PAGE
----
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Radio France Internationale
Radio France Internationale
Melissa Chemam with RFI

Can Kenya help solve Haiti's deep insecurity crisis?

National police officers patrol an intersection in Port-au-Prince, Haiti, Saturday, on 5 August 2023. © Odelyn Joseph / AP

Kenya is preparing to lead an international police force to combat gang violence in Haiti – an historic first for the East African nation.

Members of the UN Security Council this week debated the mandate of an international security mission, requested by Haitian authorities, to support its underfunded and understaffed police force.

The Caribbean country has about 10,000 police officers for more than 11 million people. Kenya has pledged to send 1,000 security officers.

No other country has been willing to take charge of Haiti's security. Canada considered it before deciding it was too risky.

More than 2,400 people have died in Haiti's violence since the start of the year, according to the United Nations.

History of peacekeeping

In July Kenya volunteered to lead a multinational police intervention to train the Haitian police, but the mission still needed a green light from the UN Security Council.

Kenya's proposition is "bold and comes in good faith", Keith Mines, as an expert on the Caribbean with the United States Institute of Peace, told RFI.

Nairobi cited its “very long history of global peacekeeping” in Kosovo, neighbouring Somalia and the Democratic Republic of Congo as a key reason to lead the mission.

It is still heavily involved in fighting the Shabaab extremist group in both Kenya and Somalia.

Amisom Kenyan troops in support of the Somali National Army (SNA) has been steadily liberating areas and villages in Southern Somalia formally under the control of the Al Qaeda-affiliated extremist group al Shabaab AFP

For Kenyan President William Ruto, the mission to Haiti is a chance to once again perform on the international stage, says Roland Marchal, an East Africa analyst at CERI Sciences Po Paris.

"Ruto is also thinking about how much money the Kenyan army and police would receive for such a mission," Marchal told RFI.

"Given few countries volunteered, for Ruto it's a financial opportunity as much as a choice of external policy, while his predecessors in Kenya were very absent on the international scene."

Ruto last week urged the UN to quickly work out a framework to allow the mission to begin.

However, observers say the main weakness of Kenya's plan is the lack of legitimacy of Haiti's own government.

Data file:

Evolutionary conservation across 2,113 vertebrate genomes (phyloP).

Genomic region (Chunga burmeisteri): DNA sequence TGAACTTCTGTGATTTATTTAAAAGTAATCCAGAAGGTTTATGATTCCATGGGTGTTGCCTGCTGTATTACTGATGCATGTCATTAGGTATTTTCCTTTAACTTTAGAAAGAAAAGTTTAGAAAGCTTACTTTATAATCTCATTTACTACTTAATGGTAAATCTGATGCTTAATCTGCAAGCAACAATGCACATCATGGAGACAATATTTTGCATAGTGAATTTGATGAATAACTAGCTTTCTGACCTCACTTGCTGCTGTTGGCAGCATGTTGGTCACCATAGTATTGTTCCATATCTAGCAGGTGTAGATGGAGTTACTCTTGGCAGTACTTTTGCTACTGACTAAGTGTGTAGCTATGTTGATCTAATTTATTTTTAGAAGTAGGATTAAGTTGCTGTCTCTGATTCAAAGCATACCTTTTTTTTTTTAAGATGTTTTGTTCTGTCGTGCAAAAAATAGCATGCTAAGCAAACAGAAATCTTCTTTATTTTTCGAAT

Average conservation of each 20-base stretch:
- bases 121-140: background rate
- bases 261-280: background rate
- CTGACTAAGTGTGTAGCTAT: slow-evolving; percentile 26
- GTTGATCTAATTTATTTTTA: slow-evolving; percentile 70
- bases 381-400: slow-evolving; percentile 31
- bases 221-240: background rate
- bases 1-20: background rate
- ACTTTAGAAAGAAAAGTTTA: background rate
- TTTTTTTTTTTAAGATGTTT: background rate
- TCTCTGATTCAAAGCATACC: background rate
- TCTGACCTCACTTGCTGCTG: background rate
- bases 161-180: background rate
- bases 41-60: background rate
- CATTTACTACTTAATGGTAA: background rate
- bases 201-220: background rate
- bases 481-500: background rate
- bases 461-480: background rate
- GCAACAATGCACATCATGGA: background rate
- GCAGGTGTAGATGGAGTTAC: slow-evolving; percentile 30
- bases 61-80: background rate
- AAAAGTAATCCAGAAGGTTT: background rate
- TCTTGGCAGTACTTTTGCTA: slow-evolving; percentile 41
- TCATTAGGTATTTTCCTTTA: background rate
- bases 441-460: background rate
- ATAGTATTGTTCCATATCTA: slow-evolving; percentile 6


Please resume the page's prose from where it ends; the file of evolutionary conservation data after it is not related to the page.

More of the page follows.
Multiple challenges

The Haitian government is unelected, with Prime Minister Ariel Henry coming to power following the assassination of Jovenel Moïse in early July 2022.

"The international community should stop supporting the Haitian government because it is illegitimate and corrupt," says Frédéric Thomas, of the Belgian NGO research centre Centre tricontinental (CETRI).

It is also unpopular and "contested by the majority of the population", he adds.

Amnesty International worries about a "troubling history of abuses and impunity associated with past multinational or foreign interventions in Haiti".

Thomas says there is also evidence the Henry government is linked to the local gangs, and profits from trafficking.

Another issue is the US involvement in the Kenyan mission.

On Monday, US Defence Secretary Lloyd Austin went to Nairobi to sign a deal to establish a plan and a supporting budget for the mission over the next five years.

Some say the United States has a historic responsibility to help Haiti and that supporting Kenya's mission is insufficient.

The Kenyan army, meanwhile, is said to have little experience of good urban policing.

'Troubled nation'

The UN discussions on the Kenya-led mission happened as a bleak report on Haiti came out on Wednesday.

Haiti is sinking further into bloodshed and lawlessness, the United Nations chief Antonio Guterres warned, urging the international community to provide security and financial aid.

"Gang-related violence has continued to increase in intensity and brutality, with gangs expanding their control within and beyond Port-au-Prince," Guterres said.

"Sexual violence, including collective rape, continues to be used by gangs to terrorise populations under the control of rival gangs."

Guterres urged world leaders to show "significant political will and commitment to securing adequate, predictable and sustained financing to preserve institutional gains in the long term".

The UN Human Rights Council will hold an interactive dialogue with UN Human Rights chief Volker Turk on his report on Haiti on 10 October.

After this dialogue, the Kenya-led mission may be implemented.

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